Referring now to the drawings in detail, wherein like numerals indicate like elements, there is shown in FIG. 1, in partially schematic form, the apparatus of the present invention generally designated by the numeral 10. The apparatus comprises reaction chamber 12, conduit means 14 for introducing the thermonuclear fuel in short "bursts" or pulses, or solid pellets, and conduit means 16 for introducing the working gas in a continuous manner. The pumping means and valves associated with the introduction of the fuel are conventional as disclosed in the aforementioned prior art patents. Similarly, the same type of pumping and valving means are used to control the introduction of the working gas, as would be apparent to one skilled in the art. As already mentioned, the working gas is continuously pumped into the reaction chamber while pulses or pellets of relatively small amounts of fuel are fed into a preparatory chamber. In the magnetic confinement configuration, an arc is struck between electrodes 18 and 20 to heat and ionize the fuel after which the compressing and confining means schematically shown as 22 are activated, these last-mentioned means being described more fully herinbelow. The electric current to electrodes 18 and 20 is then shut off. When means 22 are activated, the ionized fuel is further ionized and compressed; the fusion reaction is initiated and continues as the reaction plasma is carried along with the moving working gas. When means 22 are deactivated the reacted plasma then dissipates within the working gas and is carried out through open end 24 of the reaction chamber. Another cycle begins with the introduction of another burst of fuel through means 14. Conventional controlling means (not shown) control the sequential introduction of the fuel, striking of the arc, and activation and deactivation of the various means 18, 20 and 22.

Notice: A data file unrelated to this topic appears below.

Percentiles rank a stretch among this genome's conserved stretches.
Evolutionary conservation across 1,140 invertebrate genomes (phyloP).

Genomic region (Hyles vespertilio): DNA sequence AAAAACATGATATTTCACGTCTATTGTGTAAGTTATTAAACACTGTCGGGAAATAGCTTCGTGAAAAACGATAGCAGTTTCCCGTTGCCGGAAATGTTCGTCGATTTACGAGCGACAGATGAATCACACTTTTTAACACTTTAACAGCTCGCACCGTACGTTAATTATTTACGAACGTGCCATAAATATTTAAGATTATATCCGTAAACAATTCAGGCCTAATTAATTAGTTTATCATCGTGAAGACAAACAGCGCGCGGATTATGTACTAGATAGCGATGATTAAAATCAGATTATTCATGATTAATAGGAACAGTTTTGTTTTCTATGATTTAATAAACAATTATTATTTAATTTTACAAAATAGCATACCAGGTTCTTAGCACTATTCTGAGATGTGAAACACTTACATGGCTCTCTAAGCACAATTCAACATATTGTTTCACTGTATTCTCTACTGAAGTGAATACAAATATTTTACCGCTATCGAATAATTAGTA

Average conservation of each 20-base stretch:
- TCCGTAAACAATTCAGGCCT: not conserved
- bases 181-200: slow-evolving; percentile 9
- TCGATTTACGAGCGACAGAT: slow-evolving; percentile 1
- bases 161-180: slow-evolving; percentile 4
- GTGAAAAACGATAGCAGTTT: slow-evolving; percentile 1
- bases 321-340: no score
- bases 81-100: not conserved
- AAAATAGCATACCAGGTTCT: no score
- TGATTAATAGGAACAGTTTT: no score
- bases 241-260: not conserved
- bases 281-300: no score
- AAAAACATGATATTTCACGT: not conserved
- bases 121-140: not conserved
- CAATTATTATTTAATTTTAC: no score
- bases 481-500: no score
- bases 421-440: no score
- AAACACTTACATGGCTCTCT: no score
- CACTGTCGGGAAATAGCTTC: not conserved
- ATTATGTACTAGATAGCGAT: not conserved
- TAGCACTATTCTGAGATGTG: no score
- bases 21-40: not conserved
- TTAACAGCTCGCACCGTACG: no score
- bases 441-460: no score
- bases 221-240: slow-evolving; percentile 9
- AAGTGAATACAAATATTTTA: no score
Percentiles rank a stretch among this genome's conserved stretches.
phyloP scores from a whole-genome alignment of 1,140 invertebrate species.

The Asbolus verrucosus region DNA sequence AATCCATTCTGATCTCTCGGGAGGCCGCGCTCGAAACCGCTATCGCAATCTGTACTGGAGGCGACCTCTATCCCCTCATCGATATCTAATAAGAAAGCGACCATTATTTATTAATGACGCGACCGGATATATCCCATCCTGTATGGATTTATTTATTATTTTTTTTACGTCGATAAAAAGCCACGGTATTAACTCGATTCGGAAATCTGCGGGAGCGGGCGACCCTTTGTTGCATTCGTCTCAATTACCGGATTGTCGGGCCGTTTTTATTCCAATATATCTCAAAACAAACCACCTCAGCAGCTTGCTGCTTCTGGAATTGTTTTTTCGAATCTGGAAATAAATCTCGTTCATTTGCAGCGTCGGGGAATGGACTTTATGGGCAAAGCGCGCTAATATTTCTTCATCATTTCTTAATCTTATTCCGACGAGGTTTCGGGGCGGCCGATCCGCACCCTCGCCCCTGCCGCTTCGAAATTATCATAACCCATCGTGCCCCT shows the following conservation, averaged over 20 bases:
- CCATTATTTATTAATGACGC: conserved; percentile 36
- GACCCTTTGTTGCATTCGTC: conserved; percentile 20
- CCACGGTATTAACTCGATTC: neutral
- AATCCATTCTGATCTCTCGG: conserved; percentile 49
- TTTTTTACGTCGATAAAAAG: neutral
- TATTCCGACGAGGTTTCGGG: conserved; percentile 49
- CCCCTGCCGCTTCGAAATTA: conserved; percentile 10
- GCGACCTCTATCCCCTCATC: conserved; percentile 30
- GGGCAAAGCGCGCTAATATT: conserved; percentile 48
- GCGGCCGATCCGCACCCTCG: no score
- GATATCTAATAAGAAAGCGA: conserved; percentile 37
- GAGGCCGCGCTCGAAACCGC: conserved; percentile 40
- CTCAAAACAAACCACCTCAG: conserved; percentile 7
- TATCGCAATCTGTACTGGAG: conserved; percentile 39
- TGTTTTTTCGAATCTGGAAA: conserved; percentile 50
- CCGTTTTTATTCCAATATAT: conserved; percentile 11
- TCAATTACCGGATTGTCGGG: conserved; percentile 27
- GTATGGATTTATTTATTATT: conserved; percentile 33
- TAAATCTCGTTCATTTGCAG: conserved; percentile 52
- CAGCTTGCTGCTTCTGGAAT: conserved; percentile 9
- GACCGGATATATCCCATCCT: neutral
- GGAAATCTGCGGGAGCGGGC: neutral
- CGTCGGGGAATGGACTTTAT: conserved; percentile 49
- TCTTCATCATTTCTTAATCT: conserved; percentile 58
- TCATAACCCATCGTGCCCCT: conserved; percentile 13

In accordance with the preferred embodiment of the present invention, hydrogen gas forms the main working gas. The hydrogen gas is continuously pumped into the combustion chamber 12 as indicated in FIG. 1. Pulses of relatively small amounts of a fusion fuel such as a mixture of deuterium and tritium, or deuterium alone are also fed into the chamber 12. Thereafter the fusion fuel is ionized by an electric arc. This arc imparts up to 0.5 Kev by ohmic heating. The ionized fusion fuel is rapidly confined and rapidly compressed by an electromagnetic field to energy levels of about 10 Kev to 100 Kev to permit thermonuclear reactions to occur. The entire reacting fusion fuel pulse with its associated electric and magnetic field is permitted to move at the fluid velocity of the working hydrogen gas.